19th century law cited in campaign to block return of Edinburgh Festival Fringe venue
Heritage campaigners are trying to use a law dating back nearly 200 years to block the return of a "big top" circus tent during the planned comeback of the Edinburgh Festival Fringe this summer.
The Cockburn Association is hoping an 1827 order put in place to protect the Meadows will thwart plans to revive the staging of shows on the public park.
It has told the city council that the return of the Circus Hub venue – which it describes as an "enclosed, exclusive" event space – would fall foul of the aims of the Edinburgh Improvement Act, which prevents the erection of any new buildings on the Meadows or neighbouring Bruntsfield Links.
The heritage body, formed in 1875, claims that the return of the Fringe venue, which has been a fixture at the Fringe since 2015, will “partly privatise” the publicly-owned park.
More than 300 objections have been lodged over the proposed return of the Fringe venue since the Cockburn launched a social media campaign against using the Meadows this summer for what it describes as “private ticketed events and hospitality”?
It also claims the venue, which will have a dedicated eating and drinking space, will have a "significant impact" on the Meadows, which has played host to Fringe shows for more than 20 years, by reducing the amount of space available for recreational use, and insists “soft landscaped areas” in the city should not be used for any events requiring heavy infrastructure.
The Cockburn has suggested Conference Square, in the city's financial district, or the Meadowbank Retail Park as possible alternative locations.
Its objection to the proposals describes Underbelly’s plans as a “new application for development” for the site next to Middle Meadow Walk, which was previously used by the Lady Boys of Bangkok for 17 years before the use of the park was put out to tender by the city council.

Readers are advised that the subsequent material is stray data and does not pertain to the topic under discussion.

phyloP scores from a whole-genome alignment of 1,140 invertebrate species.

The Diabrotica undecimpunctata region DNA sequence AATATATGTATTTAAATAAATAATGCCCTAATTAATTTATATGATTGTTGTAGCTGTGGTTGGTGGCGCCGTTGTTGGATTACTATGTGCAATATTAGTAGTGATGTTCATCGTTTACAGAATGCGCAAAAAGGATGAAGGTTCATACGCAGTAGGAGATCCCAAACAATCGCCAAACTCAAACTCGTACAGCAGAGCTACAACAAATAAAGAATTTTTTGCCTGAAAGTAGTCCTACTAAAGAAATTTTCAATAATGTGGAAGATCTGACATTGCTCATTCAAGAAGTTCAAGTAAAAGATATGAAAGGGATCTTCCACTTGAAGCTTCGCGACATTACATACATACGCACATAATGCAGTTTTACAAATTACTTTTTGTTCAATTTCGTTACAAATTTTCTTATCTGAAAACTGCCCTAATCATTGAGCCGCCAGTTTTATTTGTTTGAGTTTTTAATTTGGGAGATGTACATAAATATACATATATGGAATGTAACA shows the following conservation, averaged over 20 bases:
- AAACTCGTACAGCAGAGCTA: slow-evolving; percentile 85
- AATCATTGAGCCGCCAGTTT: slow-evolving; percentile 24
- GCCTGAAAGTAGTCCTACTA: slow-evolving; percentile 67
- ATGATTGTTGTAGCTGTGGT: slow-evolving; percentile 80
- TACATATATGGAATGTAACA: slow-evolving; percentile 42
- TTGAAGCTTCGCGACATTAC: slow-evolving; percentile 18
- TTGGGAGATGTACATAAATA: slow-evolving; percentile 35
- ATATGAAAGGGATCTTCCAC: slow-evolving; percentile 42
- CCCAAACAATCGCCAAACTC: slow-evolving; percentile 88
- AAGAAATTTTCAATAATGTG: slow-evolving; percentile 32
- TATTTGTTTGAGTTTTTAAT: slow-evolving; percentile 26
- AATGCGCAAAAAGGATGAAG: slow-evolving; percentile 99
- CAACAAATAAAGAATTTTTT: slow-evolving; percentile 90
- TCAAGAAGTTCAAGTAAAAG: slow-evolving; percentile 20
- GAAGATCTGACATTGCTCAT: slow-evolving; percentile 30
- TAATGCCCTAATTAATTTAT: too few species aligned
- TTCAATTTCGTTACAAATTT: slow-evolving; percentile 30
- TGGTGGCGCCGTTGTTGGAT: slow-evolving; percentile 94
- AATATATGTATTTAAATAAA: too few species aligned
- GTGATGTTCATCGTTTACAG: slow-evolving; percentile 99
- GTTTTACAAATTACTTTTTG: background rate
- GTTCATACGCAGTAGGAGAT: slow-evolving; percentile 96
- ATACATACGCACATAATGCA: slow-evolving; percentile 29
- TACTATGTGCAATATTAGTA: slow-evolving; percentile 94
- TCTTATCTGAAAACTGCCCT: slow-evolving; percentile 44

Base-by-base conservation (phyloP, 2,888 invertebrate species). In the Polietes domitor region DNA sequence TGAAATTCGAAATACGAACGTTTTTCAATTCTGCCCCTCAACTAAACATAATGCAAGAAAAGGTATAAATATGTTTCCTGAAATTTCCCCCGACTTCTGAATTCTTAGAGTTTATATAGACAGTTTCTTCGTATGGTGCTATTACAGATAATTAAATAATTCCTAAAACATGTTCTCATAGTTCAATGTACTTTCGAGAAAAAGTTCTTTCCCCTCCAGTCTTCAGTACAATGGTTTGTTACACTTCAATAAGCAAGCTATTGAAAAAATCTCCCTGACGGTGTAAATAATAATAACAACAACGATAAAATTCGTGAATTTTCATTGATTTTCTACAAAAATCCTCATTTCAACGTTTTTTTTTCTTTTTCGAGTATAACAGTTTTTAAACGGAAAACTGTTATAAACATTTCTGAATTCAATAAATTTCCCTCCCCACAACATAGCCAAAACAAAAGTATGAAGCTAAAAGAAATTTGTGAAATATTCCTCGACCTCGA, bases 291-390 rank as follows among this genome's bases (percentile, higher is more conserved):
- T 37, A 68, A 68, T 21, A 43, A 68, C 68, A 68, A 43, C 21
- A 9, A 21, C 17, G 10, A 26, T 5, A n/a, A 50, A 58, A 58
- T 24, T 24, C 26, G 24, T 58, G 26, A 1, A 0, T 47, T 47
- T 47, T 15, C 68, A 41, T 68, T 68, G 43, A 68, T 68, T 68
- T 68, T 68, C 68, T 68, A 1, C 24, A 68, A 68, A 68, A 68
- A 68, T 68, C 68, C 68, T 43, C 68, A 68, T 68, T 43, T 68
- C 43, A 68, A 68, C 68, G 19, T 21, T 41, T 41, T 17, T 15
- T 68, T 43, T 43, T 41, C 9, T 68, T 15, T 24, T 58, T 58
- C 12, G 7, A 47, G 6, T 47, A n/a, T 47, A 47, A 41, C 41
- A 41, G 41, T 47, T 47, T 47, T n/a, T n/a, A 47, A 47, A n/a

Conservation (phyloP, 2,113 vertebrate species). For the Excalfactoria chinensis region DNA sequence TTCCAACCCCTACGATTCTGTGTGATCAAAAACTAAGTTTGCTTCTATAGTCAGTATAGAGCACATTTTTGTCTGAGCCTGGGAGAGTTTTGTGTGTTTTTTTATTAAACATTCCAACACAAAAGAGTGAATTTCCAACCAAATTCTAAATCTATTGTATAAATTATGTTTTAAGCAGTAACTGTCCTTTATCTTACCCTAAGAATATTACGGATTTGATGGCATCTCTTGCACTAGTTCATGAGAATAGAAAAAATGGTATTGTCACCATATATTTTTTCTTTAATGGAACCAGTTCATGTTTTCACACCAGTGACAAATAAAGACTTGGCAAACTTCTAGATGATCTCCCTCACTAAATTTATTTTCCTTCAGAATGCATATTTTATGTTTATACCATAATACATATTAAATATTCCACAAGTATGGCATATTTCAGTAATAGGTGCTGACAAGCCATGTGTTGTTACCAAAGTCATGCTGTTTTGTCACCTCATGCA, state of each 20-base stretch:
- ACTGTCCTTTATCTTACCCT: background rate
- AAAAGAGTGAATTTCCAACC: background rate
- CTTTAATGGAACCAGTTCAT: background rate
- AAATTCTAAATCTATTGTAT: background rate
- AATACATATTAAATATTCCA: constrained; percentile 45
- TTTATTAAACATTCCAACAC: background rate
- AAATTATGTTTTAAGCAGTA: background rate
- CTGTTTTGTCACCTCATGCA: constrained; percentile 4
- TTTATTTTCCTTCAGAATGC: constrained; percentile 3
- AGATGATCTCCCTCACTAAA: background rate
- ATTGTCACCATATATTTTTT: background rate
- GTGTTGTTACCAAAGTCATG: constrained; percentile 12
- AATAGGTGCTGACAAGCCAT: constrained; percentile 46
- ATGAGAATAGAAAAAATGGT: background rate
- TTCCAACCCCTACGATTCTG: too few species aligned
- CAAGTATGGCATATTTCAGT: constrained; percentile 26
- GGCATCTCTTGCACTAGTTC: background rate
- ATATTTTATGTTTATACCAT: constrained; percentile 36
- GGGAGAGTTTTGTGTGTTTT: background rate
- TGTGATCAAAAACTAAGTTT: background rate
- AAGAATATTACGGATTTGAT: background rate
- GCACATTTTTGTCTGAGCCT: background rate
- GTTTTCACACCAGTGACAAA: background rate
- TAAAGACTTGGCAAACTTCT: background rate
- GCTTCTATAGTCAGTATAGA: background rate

The Meadows has a long history of hosting events dates back to the International Exhibition of Industry, Science and Art in 1886, which attracted more than 2.7 million visitors over nearly six months.
Underbelly’s plans would see four shows for up to 568 festivalgoers staged daily between 12 noon and 11pm over the three weeks of the festival.
It says the footprint of the site will be the same as previous years, with a capacity of 1024, but will only go ahead if the current 2m distancing restriction on events in Scotland is relaxed.
However the Cockburn’s objection states: “The past history of occupation should not be taken as a material consideration in this application or should be given minimal weight. In effect, from a planning perspective, a this is a new application for a development in a public park.
"Covid has also demonstrated the critical need to preserve open spaces for well-being, both physical and mental. The enclosure of a sizable part of the Meadows will have a material impact on space available for informal recreation and enjoyment, and should be resisted.
"The Edinburgh Improvement Act of 1827 expressly stipulates that no buildings may be erected in the Meadows or Bruntsfield Links.
"We believe that this development is contrary to the spirit, if not fact, of the 1827 Act and the use as a enclosed, exclusive event space is not consistent with Common Good land.”